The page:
Kaspersky researchers have discovered a new banking malware from Brazil, named Bizarro, targeting 70 banks from different European and South American countries. Last year, Kaspersky researchers saw several banking trojans from South America (Guildma, Javali, Melcoz and Grandoreiro), expanding their operations all over the globe. Collectively recognised as ‘the Tétrade’, these families employed a variety of new, innovative and sophisticated techniques. 2021 has seen a continuation of this trend – as a new local player, Bizarro, goes global.
Bizarro is a new banking Trojan family originating in Brazil, that is now also in other countries, such as Argentina, Chile, Germany, Spain, Portugal, France and Italy. Just like Tétrade, Bizarro is using affiliates or recruiting money mules to operationalise their attacks, doing the cash out or simply helping with translations. At the same time, cybercriminals behind this malware family are adopting various technical methods to complicate malware analysis and detection, as well as social engineering tricks that help convince targets to give out their online banking credentials.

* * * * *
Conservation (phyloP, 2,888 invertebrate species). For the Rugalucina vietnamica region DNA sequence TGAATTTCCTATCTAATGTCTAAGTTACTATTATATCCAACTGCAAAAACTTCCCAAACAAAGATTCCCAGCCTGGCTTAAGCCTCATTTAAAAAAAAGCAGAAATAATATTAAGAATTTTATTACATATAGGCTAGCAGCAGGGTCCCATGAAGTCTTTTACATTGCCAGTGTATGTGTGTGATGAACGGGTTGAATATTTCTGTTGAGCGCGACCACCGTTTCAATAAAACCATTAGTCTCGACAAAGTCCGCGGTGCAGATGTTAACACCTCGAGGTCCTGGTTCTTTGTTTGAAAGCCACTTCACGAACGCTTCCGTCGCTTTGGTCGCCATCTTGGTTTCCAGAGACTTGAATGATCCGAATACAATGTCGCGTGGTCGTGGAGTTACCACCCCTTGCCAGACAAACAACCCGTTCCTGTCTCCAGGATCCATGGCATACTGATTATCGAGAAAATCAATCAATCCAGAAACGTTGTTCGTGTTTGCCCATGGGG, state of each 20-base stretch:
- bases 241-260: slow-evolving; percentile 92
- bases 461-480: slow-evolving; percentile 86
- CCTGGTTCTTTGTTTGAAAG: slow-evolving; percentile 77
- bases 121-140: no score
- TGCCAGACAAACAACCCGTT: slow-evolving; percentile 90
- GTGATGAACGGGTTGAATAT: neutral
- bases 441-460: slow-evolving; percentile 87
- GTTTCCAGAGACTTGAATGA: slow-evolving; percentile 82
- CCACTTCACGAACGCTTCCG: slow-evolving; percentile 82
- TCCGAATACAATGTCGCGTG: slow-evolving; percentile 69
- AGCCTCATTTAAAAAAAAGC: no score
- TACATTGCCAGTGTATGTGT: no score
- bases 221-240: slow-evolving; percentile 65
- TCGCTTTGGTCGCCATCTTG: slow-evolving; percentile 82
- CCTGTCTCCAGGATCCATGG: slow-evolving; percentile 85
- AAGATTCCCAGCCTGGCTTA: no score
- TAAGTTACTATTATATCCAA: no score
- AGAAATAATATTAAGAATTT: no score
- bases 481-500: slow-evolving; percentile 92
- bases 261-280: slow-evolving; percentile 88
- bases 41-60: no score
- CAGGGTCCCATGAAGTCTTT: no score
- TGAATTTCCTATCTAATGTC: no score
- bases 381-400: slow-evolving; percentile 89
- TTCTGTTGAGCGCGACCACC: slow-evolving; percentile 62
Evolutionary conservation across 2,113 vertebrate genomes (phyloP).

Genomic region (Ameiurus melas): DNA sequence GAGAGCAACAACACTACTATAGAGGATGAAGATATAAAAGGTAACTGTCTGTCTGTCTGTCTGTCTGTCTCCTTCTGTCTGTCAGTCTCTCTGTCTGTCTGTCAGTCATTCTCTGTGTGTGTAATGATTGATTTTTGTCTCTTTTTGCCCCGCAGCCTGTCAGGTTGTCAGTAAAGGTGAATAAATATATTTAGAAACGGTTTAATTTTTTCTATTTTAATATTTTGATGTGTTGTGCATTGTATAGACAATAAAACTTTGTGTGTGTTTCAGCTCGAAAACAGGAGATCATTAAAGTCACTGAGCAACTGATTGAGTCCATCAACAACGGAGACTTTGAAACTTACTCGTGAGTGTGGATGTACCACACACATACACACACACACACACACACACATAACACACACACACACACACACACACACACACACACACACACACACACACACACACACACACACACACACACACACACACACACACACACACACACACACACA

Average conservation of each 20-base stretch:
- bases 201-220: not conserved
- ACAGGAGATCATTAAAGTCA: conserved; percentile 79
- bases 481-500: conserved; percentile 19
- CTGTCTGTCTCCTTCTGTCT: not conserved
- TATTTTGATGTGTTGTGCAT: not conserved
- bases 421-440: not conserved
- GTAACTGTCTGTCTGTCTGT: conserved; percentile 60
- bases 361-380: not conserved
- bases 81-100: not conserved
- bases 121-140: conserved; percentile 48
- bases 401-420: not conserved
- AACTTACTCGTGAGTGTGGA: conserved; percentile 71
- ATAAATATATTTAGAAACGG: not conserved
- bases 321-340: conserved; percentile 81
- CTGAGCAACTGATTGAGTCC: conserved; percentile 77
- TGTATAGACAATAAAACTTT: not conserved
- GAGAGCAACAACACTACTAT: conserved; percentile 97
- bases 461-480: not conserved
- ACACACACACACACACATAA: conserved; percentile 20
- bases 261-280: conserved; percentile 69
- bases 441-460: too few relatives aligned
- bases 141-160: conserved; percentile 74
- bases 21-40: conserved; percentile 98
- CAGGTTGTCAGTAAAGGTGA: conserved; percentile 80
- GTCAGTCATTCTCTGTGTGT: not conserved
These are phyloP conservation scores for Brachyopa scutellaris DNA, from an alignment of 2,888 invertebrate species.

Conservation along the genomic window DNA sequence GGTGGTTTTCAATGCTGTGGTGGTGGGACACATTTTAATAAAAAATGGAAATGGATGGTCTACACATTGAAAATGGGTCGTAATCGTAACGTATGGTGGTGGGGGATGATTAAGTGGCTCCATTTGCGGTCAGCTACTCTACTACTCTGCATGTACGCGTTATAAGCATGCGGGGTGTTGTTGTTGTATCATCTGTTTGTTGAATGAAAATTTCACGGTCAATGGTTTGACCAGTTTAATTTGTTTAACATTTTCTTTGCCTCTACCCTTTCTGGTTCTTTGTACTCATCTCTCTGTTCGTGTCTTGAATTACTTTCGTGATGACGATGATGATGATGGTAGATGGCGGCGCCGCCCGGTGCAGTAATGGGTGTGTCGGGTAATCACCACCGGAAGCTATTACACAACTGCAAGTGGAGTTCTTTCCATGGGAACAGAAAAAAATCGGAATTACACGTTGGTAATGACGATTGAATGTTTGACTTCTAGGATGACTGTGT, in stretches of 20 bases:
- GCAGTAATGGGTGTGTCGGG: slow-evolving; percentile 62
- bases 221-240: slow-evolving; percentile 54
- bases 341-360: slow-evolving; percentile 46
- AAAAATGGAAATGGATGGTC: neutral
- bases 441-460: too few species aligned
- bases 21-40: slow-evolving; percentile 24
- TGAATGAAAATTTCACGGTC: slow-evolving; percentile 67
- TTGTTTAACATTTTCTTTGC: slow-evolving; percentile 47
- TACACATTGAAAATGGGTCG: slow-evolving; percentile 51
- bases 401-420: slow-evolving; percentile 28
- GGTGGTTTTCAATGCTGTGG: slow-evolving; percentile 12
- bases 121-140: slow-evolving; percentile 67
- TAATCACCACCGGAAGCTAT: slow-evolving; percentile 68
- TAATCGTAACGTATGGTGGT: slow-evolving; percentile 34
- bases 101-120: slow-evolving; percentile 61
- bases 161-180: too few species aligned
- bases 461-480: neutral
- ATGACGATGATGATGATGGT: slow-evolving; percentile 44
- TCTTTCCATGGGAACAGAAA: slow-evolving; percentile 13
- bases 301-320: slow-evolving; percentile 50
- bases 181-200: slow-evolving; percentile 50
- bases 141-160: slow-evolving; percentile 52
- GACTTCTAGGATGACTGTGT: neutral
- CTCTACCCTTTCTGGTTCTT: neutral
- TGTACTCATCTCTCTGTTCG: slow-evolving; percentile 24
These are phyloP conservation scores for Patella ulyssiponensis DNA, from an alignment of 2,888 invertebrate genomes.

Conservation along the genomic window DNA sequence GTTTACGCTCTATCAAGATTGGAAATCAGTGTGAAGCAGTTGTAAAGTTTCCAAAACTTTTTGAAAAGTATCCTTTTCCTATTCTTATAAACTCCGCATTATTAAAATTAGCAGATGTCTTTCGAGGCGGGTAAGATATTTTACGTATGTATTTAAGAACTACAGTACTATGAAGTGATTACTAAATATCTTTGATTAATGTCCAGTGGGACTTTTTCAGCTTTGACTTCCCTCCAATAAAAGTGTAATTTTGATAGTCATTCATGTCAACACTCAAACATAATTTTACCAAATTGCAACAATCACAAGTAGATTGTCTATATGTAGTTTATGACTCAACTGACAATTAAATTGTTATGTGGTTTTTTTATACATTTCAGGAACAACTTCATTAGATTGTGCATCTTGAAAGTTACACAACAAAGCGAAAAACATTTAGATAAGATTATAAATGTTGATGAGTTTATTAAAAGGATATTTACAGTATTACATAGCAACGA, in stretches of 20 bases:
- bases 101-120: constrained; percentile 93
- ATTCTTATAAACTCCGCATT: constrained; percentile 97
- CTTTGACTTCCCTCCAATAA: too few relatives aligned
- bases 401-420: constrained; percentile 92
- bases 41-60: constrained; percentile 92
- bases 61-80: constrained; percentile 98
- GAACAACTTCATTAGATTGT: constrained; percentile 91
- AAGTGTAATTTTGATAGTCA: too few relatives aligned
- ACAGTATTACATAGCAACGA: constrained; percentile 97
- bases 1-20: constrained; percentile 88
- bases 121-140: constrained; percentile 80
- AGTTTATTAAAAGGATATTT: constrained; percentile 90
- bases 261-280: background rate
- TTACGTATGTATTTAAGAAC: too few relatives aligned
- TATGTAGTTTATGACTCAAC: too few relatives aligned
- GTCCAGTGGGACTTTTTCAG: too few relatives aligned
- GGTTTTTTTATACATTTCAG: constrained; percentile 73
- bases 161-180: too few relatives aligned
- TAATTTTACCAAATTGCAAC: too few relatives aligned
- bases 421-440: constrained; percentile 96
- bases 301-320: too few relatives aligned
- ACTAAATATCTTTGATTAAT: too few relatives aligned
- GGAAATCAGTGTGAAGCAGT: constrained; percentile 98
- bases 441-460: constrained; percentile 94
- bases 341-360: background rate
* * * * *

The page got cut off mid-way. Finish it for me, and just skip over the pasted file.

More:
Bizarro is distributed via MSI (Microsoft Installer) packages downloaded by victims from links in spam emails. Once launched, Bizarro downloads a ZIP archive from a compromised website to implement its further malicious functions. Having sent the data to the telemetry server, Bizarro initialises the screen capturing module. So far, Kaspersky experts have seen Bizarro using hosted servers on Azure, Amazon and compromised WordPress servers to store the malware and collect telemetry.
Kaspersky researchers highlight that the backdoor is the core component of Bizarro. It contains more than 100 commands and most of them are used to display fake pop-up messages to users. Some of them are even trying to mimic online banking systems.
“Cybercriminals are constantly looking for new ways to spread malware that steals credentials for e-payment and online banking systems. Today, we witness a game-changing trend in banking malware distribution – regional actors actively attack users, not only in their region but also around the globe. Implementing new techniques, Brazilian malware families started distributing to other continents, and Bizarro, which targets users from Europe, is the clearest example of this. It should serve as a sign for greater emphasis on the analysis of regional criminals and local threat intelligence, as soon enough it could become a problem of global concern,” said Fabio Assolini, Security Expert at Kaspersky.